Protecting your network from DDoS attacks starts with planning your response. Here, security experts offer their best advice for fighting back. DDoS attacks are bigger and more ferocious than ever and can strike anyone at any time. With that in mind we’ve assembled some essential advice for protecting against DDoS attacks. 1. Have your DDoS mitigation plan ready Organizations must try to anticipate the applications and network services adversaries will target and draft an emergency response plan to mitigate those attacks. [ Find out how DDoS attacks are evolving and bookmark CSO’s daily dashboard for the latest advisories and headlines. | Sign up for CSO newsletters. ] “Enterprises are paying more attention to these attacks and planning how they’ll respond. And they’re getting better at assembling their own internal attack information as well as the information their vendors are providing them to help fight these attacks,” says Tsantes. IBM’s Price agrees. “Organizations are getting better at response. They’re integrating their internal applications and networking teams, and they know when the attack response needs to be escalated so that they aren’t caught off guard. So as attackers are becoming much more sophisticated, so are the financial institutions,” she says. “A disaster recovery plan and tested procedures should also be in place in the event a business-impacting DDoS attack does occur, including good public messaging. Diversity of infrastructure both in type and geography can also help mitigate against DDoS as well as appropriate hybridization with public and private cloud,” says Day. “Any large enterprise should start with network level protection with multiple WAN entry points and agreements with the large traffic scrubbing providers (such as Akamai or F5) to mitigate and re-route attacks before they get to your edge.  No physical DDoS devices can keep up with WAN speed attacks, so they must be first scrubbed in the cloud.  Make sure that your operations staff has procedures in place to easily re-route traffic for scrubbing and also fail over network devices that get saturated,” says Scott Carlson, technical fellow at BeyondTrust. 2. Make real-time adjustments While it’s always been true that enterprises need to be able to adjust in real-time to DDoS attacks, it became increasingly so when a wave of attacks struck many in the financial services and banking industry in 2012 and 2013, including the likes of Bank of America, Capital One, Chase, Citibank, PNC Bank and Wells Fargo. These attacks were both relentless and sophisticated. “Not only were these attacks multi-vector, but the tactics changed in real time,” says Gary Sockrider, solutions architect for the Americas at Arbor Networks. The attackers would watch how sites responded, and when the site came back online, the hackers would adjust with new attack methods. “They are resolute and they will hit you on some different port, protocol, or from a new source. Always changing tactics,” he says. “ Enterprises have to be ready to be as quick and flexible as their adversaries.” 3. Enlist DDoS protection and mitigation services John Nye, VP of cybersecurity strategy at CynergisTek explains that there are many things enterprises can do on their own to be ready to adjust for when these attacks hit, but enlisting a third-party DDoS protection service may be the most affordable route. “Monitoring can be done within the enterprise, typically in the SOC or NOC, to watch for excessive traffic and if it is sufficiently distinguishable from legitimate traffic, then it can be blocked at the web application firewalls (WAF) or with other technical solutions. While it is possible to build a more robust infrastructure that can deal with larger traffic loads, this solution is substantially costlier than using a third-party service,” Nye says. Chris Day, chief cybersecurity officer at data center services provider Cyxtera, agrees with Nye that enterprises should consider getting specialty help. “Enterprises should work with a DDoS mitigation company and/or their network service provider to have a mitigation capability in place or at least ready to rapidly deploy in the event of an attack.” “The number one most useful thing that an enterprise can do — if their web presence is  that  critical to their business — is to enlist a third-party DDoS protection service,” adds Nye. “I will not recommend any particular vendor in this case, as the best choice is circumstantial and if an enterprise is considering using such a service they should thoroughly investigate the options.” 4. Don’t rely only on perimeter defenses Everyone we interviewed when reporting on the DDoS attacks that struck financial services firms a few years ago found that their traditional on-premises security devices — firewalls, intrusion-prevention systems, load balancers —were unable to block the attacks. “We watched those devices failing. The lesson there is really simple: You have to have the ability to mitigate the DDoS attacks before it gets to those devices. They’re vulnerable. They’re just as vulnerable as the servers you are trying to protect,” says Sockrider, when speaking of the attacks on banks and financial services a few years ago. Part of the mitigation effort is going to have to rely on upstream network providers or managed security service providers that can interrupt attacks away from the network perimeter. It’s especially important to mitigate attacks further upstream when you’re facing high-volume attacks. “If your internet connection is 10GB and you receive a 100GB attack, trying to fight that at the 10GB mark is hopeless. You’ve already been slaughtered upstream,” says Sockrider. 5. Fight application-layer attacks in-line Attacks on specific applications are generally stealthy, much lower volume and more targeted. “They’re designed to fly under the radar so you need the protection on-premises or in the data center so that you can perform deep-packet inspection and see everything at the application layer. This is the best way to mitigate these kinds of attacks,” says Sockrider. “Organizations will need a web protection tool that can handle application layer DoS attacks,” adds Tyler Shields, VP of Strategy, Marketing & Partnerships at Signal Sciences. “Specifically, those that allow you to configure it to meet your business logic. Network based mitigations are no longer going to suffice,” he says. Amir Jerbi, co-founder and CTO is Aqua Security, a container security company, explains how one of the steps you can take to protect against DDoS attacks is to add redundancy to an application by deploying it on multiple public cloud providers. “This will ensure that if your application or infrastructure provider is being attacked then you can easily scale out to the next cloud deployment,” he says. 6. Collaborate The banking industry is collaborating a little when it comes to these attacks. Everything they reveal is carefully protected and shared strictly amongst themselves, but in a limited way, banks are doing a better job at collaborating than most industries . “They’re working among each other and with their telecommunication providers. And they’re working directly with their service providers. They have to. They can’t just work and succeed in isolation,” says Lynn Price, IBM security strategist for the financial sector. For example, when the financial services industry was targeted, they turned to the Financial Services Information Sharing and Analysis Center for support and to share information about threats. “In some of these information-sharing meetings, the [big] banks are very open when it comes to talking about the types of attacks underway and the solutions they put into place that proved effective. In that way, the large banks have at least been talking with each other,” says Rich Bolstridge, chief strategist of financial services at Akamai Technologies. The financial sector’s strategy is one that could and should be adopted elsewhere, regardless of industry. 7. Watch out for secondary attacks As costly as DDoS attacks can be, they may sometimes be little more than a distraction to provide cover for an even more nefarious attack. “DDoS can be a diversion tactic for more serious attacks coming in from another direction. Banks need to be aware that they have to not only be monitoring for and defending the DDoS attack, but they also have to have an eye on the notion that the DDoS may only be one aspect of a multifaceted attack, perhaps to steal account or other sensitive information,” Price says. 8. Stay vigilant Although many times DDoS attacks appear to only target high profile industries and companies, research shows that’s just not accurate. With today’s interconnected digital supply-chains (every enterprise is dependent on dozens if not hundreds of suppliers online), increased online activism expressed through attacks, state sponsored attacks on industries in other nations, and the ease of which DDoS attacks can be initiated, every organization must consider themselves a target. So be ready, and use the advice in this article as a launching point to build your organization’s own anti-DDoS strategy. Source: https://www.csoonline.com/article/2133613/network-security/malware-cybercrime-ddos-protection-mitigation-and-defense-7-essential-tips.html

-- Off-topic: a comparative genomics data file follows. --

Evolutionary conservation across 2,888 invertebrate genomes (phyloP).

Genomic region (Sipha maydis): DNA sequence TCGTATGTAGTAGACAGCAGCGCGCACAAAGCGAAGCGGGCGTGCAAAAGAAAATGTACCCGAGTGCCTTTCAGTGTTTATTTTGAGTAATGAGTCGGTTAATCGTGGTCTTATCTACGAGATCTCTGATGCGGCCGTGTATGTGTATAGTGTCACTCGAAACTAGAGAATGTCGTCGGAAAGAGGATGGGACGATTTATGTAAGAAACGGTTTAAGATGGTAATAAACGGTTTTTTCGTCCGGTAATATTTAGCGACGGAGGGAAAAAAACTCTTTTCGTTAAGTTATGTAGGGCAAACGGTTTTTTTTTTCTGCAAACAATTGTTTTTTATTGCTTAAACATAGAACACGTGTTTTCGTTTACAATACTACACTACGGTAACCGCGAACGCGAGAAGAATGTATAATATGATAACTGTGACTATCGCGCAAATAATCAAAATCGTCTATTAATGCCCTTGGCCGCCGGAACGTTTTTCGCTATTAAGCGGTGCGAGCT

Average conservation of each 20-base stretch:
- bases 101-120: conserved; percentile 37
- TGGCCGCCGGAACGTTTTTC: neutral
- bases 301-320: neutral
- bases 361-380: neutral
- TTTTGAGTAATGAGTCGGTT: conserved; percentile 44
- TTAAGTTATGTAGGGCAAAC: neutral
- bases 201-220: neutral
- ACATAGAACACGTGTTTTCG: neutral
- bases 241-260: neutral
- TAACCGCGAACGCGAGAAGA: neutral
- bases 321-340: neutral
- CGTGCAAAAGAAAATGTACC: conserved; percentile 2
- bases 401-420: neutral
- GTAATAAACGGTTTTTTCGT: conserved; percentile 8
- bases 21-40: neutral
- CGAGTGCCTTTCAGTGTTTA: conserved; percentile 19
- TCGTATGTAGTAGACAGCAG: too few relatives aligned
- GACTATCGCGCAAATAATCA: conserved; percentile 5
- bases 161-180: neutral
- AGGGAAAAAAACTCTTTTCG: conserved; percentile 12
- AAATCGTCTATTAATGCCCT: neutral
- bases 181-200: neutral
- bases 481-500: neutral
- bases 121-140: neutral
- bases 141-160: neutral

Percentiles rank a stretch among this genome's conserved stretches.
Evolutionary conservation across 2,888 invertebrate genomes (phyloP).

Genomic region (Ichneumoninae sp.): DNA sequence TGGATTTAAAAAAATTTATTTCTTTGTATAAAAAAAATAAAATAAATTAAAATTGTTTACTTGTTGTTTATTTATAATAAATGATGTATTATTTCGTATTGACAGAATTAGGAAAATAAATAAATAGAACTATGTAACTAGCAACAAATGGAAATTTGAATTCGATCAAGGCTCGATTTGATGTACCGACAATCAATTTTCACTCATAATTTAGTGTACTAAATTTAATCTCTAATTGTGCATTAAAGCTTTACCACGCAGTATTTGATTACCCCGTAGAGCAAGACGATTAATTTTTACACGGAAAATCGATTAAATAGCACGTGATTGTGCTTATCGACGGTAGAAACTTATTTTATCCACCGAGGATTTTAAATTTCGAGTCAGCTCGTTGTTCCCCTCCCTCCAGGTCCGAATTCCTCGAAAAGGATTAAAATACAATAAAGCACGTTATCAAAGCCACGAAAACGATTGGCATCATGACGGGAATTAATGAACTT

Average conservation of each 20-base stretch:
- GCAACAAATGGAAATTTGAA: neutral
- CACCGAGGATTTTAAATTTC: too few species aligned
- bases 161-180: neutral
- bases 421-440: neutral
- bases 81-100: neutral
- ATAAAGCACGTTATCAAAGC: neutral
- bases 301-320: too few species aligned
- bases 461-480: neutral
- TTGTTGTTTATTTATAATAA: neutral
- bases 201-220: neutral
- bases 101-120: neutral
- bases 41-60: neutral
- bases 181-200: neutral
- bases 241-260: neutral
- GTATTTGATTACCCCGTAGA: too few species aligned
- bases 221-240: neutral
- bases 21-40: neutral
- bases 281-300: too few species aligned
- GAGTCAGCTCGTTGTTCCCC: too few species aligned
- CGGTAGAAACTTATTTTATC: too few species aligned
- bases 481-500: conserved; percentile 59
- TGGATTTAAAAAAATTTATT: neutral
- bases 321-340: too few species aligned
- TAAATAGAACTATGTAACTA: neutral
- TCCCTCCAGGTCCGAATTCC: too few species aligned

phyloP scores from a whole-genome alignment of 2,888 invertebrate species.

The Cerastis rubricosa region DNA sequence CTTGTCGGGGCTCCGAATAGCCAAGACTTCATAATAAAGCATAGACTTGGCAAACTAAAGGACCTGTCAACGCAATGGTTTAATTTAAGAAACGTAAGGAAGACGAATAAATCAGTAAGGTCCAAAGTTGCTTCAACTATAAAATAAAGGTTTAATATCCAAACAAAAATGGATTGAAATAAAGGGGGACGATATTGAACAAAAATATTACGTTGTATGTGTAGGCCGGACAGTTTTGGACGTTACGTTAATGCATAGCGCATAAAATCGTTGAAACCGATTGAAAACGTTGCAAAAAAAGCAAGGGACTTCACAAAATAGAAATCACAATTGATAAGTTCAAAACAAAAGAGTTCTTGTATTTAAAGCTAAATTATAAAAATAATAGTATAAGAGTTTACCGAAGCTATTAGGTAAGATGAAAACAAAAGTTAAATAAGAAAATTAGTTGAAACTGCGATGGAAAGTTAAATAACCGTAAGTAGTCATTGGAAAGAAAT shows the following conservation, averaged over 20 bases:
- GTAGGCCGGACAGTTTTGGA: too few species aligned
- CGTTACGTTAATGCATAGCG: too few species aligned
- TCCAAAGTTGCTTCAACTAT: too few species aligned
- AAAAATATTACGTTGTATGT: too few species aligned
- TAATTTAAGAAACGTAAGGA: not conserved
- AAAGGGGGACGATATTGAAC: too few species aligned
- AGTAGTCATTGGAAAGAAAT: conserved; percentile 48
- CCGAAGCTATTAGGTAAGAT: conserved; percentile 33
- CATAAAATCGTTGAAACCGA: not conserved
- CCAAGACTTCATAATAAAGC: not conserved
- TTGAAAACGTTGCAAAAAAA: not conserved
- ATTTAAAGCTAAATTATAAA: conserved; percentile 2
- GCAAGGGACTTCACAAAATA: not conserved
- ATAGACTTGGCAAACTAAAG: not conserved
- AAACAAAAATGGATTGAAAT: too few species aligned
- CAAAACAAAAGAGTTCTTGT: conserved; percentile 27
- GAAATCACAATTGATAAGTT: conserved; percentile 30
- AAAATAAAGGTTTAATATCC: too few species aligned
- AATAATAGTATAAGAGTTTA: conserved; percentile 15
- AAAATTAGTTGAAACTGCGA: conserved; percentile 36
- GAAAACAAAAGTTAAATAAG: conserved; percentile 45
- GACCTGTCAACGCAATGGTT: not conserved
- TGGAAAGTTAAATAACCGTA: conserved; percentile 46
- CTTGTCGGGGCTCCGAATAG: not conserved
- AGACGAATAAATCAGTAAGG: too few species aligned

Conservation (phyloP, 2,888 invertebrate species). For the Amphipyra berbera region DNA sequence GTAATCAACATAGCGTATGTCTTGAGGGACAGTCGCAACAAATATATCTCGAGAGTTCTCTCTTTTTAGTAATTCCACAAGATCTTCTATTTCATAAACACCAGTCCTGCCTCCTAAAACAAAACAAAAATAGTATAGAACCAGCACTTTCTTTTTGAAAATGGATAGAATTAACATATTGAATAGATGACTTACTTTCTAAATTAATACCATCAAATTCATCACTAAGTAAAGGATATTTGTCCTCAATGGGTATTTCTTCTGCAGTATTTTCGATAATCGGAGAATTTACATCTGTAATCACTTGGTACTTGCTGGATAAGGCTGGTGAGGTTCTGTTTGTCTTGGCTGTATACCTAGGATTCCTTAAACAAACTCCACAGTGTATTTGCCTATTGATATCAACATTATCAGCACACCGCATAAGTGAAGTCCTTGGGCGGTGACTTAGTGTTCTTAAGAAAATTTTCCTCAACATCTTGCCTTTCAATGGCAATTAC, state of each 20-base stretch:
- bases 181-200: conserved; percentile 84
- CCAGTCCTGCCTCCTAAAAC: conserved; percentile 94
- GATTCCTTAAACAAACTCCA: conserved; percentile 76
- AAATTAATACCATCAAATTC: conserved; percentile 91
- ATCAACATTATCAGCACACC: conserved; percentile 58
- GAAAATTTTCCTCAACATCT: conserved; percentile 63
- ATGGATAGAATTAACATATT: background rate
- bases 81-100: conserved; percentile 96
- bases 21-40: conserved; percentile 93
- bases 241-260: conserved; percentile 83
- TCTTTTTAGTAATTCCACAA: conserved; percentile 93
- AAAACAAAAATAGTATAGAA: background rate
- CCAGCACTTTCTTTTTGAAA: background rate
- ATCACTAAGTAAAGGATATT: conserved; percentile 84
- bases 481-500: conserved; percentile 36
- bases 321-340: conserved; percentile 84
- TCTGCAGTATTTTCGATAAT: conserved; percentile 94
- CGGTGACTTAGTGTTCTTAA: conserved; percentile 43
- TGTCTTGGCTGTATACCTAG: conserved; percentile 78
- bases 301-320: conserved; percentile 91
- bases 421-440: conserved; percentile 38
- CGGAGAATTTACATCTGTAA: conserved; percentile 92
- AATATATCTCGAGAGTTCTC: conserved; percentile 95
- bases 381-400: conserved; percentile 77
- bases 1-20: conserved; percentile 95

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DDoS protection, mitigation and defense: 7 essential tips